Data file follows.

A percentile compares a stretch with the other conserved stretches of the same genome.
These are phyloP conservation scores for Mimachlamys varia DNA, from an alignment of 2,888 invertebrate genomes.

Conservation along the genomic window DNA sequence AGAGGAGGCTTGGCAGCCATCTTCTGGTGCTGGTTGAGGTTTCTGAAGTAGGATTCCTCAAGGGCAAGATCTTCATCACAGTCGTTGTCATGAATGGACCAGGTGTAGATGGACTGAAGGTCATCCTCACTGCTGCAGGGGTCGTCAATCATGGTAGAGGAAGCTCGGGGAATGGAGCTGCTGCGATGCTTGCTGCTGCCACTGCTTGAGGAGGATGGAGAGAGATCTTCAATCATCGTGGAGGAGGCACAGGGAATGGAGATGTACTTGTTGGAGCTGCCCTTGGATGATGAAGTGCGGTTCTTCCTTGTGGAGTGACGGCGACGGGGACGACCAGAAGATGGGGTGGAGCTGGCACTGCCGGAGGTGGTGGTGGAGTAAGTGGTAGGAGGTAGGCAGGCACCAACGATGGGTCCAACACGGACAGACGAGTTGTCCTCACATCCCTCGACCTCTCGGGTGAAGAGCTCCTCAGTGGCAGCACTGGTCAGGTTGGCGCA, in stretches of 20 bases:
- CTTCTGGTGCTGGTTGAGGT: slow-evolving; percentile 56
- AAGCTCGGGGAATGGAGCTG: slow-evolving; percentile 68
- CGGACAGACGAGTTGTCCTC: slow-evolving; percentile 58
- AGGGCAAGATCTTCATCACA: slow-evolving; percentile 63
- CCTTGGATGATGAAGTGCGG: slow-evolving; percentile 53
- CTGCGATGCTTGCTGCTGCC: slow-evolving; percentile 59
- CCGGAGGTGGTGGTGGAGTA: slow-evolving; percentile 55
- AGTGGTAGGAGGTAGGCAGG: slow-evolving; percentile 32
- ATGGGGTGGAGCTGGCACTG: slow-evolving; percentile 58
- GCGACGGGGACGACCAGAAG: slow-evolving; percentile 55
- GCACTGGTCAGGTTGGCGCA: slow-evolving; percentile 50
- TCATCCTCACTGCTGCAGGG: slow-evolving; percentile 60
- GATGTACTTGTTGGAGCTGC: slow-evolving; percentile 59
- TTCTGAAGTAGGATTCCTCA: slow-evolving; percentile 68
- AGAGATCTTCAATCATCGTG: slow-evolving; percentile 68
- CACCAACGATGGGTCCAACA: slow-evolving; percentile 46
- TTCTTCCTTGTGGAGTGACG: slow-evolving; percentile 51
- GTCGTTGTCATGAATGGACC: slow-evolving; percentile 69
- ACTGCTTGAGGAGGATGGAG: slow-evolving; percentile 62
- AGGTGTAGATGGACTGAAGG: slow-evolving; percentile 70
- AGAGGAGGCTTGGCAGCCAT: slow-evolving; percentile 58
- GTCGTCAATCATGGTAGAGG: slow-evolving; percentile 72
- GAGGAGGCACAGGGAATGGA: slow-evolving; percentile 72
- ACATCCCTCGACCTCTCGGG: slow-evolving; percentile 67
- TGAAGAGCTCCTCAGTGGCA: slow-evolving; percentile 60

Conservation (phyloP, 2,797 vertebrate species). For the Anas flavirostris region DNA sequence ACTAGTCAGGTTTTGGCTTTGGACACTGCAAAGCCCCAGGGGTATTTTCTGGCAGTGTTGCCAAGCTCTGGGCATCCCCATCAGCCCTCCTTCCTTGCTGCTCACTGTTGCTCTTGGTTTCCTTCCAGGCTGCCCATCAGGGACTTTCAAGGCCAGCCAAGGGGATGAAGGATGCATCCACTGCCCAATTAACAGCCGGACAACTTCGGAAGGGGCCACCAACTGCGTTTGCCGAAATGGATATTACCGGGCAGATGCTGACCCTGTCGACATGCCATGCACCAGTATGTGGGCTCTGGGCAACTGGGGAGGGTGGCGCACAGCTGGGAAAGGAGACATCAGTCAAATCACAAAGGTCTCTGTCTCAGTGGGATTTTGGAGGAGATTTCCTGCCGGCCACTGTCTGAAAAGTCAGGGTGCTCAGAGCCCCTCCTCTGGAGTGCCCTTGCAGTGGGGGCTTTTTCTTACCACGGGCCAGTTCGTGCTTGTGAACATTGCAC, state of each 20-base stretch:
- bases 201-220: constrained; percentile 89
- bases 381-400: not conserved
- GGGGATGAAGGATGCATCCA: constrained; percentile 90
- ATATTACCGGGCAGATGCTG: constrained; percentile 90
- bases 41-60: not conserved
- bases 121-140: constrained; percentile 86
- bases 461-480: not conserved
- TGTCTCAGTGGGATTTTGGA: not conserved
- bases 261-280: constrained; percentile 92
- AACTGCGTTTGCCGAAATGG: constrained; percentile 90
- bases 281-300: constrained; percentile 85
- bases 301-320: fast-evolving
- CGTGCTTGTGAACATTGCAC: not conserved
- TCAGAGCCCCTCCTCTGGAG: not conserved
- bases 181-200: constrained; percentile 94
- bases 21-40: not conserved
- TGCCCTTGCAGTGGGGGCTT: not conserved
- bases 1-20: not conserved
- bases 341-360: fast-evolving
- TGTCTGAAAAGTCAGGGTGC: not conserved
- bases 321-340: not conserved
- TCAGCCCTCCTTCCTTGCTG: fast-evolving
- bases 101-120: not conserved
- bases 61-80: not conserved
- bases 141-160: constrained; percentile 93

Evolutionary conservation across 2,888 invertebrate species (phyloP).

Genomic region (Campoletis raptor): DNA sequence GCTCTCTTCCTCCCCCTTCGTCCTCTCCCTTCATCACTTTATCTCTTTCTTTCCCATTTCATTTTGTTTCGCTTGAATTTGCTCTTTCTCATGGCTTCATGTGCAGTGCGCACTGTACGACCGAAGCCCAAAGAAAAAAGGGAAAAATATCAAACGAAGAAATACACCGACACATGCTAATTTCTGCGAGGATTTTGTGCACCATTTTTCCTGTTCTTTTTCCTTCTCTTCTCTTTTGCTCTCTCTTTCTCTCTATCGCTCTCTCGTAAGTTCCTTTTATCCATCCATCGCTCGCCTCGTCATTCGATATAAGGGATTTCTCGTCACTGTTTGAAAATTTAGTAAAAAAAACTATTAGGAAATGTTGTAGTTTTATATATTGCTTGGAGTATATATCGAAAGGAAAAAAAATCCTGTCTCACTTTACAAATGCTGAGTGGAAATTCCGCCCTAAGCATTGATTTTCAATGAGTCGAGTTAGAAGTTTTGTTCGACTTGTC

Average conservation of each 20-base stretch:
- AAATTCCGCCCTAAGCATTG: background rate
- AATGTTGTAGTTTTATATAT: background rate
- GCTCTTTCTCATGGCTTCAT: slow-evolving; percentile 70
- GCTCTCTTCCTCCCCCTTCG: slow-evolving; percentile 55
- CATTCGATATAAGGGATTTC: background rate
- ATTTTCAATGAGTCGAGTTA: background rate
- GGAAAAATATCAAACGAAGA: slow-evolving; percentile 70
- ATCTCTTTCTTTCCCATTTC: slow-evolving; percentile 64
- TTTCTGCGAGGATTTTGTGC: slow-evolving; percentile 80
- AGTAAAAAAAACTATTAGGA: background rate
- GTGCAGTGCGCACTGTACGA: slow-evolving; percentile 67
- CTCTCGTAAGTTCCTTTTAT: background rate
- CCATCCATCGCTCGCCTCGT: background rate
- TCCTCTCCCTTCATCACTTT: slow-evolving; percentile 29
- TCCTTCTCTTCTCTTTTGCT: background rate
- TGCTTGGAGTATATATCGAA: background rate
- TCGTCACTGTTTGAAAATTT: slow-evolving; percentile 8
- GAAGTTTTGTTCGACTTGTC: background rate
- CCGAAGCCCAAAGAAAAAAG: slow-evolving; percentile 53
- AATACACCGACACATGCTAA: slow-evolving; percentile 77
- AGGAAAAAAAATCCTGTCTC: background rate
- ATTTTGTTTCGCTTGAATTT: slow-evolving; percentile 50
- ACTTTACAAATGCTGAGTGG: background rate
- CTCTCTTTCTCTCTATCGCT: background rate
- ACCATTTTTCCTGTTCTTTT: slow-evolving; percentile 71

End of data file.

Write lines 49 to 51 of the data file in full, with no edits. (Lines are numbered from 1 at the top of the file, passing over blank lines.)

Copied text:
- TGTCTGAAAAGTCAGGGTGC: not conserved
- bases 321-340: not conserved
- TCAGCCCTCCTTCCTTGCTG: fast-evolving